Idealab, Betaworks, Science… Just a few of the wildly successful companies that follow the so-called startup studio approach. You can also call them venture builders, startup factories. These are organizations that –a bit similar to Hollywood movie studios –  produce multiple startups in parallel, with in-house resources, in a sustainable way.

The big promise of this methodology is that it provides a cost-efficient and low-risk platform for building innovative new companies. Because studios have most startup-building capabilities (like development, design, marketing… and of course cash) in-house, they allow entrepreneurs to focus on what matters most: product, customer, growth.

The number of startup studios more than doubled from 2015 to 2016 (now counting 120+). The funding into portfolio companies has been increasing 48% year-over-year since 2010, now exceeding $7B. And 2016 is a great year for direct investment into the studios themselves.

Expa, the San Francisco-based startup studio raised $100 million. Spanish startup studio Antai strengthened its operations with €25 million investment fund. German fintech company builder FinLeap raised €21M at €121M valuation. There have been  about 19 portfolio companies acquired, on average three years after their launch. Biggest exit so far was Dollar Shave Club’s $1 billion exit. The company was nurtured by Los Angeles-based the Science-Inc, lead by ex-Myspace CEO Mike Jones.

There are many building blocks of a thriving startup studio. Here are the three most important pillars:

Core Team

Building the founding team of a studio is even bigger challenge than building the founding team of a startup. In the latter case, people will have to focus on one product, one business. In the case of a studio, people will build multiple startups at the same time. Often lines will get blurred between these startup initiatives. There will be prioritization and resource issues.

To succeed, it’s best of the founders of a studio are already established entrepreneurs with a strong track record of growing companies. The Core Team (the developers, designers, marketers) also need a mindset that enables them to work on multiple startups in parallel.


The bread and butter of a studio is to launch one startup after another. Common practices like Lean Startup, Design Thinking, agile development frameworks come handy, but you need to tailor them to work in a mass-production mode.

  1. Ideation – monitor trends, do internal brainstorming, look for copy-cat opportunities to have enough ideas to choose from.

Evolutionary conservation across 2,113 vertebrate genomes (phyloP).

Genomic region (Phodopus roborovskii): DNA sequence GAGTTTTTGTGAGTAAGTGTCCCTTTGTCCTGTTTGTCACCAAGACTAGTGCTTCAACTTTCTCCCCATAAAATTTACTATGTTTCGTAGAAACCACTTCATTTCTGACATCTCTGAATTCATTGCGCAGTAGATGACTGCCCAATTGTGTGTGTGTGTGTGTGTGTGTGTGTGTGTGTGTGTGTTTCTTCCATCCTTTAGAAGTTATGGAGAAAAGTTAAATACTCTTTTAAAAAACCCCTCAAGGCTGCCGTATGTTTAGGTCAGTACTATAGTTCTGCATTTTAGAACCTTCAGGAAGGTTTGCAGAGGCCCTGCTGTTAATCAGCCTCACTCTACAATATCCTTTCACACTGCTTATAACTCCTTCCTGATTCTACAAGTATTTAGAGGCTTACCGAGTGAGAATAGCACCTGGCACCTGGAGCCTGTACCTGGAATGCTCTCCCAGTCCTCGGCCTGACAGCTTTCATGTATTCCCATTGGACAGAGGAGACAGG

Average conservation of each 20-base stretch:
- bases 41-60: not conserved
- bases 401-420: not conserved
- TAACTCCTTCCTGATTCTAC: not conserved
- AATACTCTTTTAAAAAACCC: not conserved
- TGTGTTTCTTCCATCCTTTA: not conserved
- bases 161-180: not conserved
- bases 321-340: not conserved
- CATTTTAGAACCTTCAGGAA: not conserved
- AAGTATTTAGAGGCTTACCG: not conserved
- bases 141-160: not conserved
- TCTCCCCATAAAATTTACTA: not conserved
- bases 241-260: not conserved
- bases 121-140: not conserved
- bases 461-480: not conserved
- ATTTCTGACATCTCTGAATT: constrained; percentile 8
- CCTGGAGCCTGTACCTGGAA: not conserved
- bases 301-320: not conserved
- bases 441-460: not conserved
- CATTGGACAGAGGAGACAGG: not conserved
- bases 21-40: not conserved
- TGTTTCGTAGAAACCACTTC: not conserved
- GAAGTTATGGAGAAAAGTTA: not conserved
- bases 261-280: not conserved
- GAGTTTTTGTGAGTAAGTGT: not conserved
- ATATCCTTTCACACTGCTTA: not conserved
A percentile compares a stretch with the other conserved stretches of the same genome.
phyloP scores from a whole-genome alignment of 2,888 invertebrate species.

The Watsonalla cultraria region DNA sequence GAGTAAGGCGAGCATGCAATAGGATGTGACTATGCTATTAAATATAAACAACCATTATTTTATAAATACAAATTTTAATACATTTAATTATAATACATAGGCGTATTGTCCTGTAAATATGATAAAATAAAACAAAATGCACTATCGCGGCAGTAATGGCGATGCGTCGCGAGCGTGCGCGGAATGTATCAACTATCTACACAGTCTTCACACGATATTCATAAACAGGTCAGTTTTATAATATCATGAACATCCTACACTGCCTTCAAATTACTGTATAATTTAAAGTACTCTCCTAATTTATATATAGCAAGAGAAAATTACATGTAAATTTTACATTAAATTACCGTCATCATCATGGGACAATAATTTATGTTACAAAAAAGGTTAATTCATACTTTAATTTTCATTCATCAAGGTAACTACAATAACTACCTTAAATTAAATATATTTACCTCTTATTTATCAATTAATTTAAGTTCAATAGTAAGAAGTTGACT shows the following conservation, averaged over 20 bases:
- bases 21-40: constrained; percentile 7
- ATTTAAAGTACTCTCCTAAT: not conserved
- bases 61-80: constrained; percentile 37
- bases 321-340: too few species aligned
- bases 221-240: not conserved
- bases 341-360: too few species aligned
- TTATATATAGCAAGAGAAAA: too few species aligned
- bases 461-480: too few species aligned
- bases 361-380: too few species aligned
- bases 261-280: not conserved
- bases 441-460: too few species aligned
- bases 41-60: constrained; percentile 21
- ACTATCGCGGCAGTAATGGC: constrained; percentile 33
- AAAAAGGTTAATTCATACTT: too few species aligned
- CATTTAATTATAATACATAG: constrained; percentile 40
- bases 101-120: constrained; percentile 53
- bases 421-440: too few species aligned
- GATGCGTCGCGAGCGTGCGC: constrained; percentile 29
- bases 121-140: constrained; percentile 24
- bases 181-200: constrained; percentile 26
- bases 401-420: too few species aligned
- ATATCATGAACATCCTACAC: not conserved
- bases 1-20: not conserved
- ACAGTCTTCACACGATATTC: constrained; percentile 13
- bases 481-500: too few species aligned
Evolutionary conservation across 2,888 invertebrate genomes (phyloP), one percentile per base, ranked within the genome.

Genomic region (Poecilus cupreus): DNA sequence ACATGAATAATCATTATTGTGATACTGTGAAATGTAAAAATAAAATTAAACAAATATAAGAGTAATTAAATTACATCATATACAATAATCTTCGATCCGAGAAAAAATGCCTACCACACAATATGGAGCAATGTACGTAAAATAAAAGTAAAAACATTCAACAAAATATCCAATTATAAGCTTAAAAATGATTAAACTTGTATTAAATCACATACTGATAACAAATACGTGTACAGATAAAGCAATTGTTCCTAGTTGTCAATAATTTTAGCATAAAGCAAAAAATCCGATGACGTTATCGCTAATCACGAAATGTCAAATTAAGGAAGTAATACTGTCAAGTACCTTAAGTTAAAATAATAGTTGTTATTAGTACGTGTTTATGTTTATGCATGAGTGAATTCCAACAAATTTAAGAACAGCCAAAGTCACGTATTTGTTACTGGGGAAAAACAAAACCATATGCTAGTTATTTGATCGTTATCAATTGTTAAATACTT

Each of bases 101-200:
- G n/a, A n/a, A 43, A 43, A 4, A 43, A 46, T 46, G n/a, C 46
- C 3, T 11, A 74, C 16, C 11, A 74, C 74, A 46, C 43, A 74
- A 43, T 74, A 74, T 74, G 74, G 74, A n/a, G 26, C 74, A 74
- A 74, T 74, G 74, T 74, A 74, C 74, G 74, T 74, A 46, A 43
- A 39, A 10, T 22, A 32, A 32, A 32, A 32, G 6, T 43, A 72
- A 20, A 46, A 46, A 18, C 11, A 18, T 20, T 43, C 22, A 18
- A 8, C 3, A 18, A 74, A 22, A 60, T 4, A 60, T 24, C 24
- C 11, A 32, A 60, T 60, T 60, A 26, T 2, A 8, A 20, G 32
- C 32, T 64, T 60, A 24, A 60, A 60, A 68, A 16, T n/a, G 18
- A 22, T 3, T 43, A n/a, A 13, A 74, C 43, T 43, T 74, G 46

2. Resource allocation – Depending on your team structure, you might have a dedicated CEO for the new startup and your core team split between projects. Or you could have only a thin core team, let’s say for market research and investor relations. And you assign a dedicated CEO and CTO for the startup…
  3. Validation and initial build phases – Next, let’s build something that users can fall in love with. Start with landing pages, then mockups then MVP, with strong checkpoints in-between. This should be quick. Build time of 1–2 weeks max. One core feature, nice and smooth design. Just enough to make some initial marketing campaigns to test user acquisition and to be able to do user tests, assuming we are building something commercial. Better to trash an idea early if the market doesn’t want it. Use whichever prototyping tool your people prefer (we love pen & paper, Invisio, Photoshop…)
  4. Spin-off and exit – Once you get investment and can spinoff your startup, what do you do? Cutting the support immediately seems like a harsh step since the new company has to build up a dedicated team. So it’s wise to continue the support and transition out smoothly. Also, decide what role you will take after follow-on investments. Many studios will delegate board members for example, and also remain active co-founders who continue building the startup.

Initial funding

Startup studios are very efficient venture builders. With a large enough core team, you start to see economies of scale in building products and businesses. But to build up and operate the core team demands a large amount of cash. To get this initial money, there are different ways:

  1. Founder cash – If the studio founders already had exits, they can finance their studio in the beginning.
  2. Agency work – doing regular agency work enables some studios to build up cash reserves that they can spend on their internal initiatives.
  3. Corporate funding – creating startups for a large corporate client is an approach that is becoming more popular on both startup studio and corporate side. Take this as a kind of outsourced innovation.
  4. VC funding – Rarely does a VC invest into a new studio. But this is how Argentina-based Quasar Builders started their studio.
  5. Family offices, angels and private investors – Some investors are exploring ways into investing directly into a startup studio as the holding company and not just the individual ventures. This might seem attractive because it offers the chance for the investor to simply invest in a diversified portfolio of new startups, it offers better equity than a regular angel investment, and because of the startup studio model, the risk of failure on a portfolio level is low.

Guest post by Attila Szigeti, author of  Startup Studio Playbook, based on interviews, case studies, best practices of the most successful startup studios. You can get the book with a 53% discount using the “150sec1215” code.

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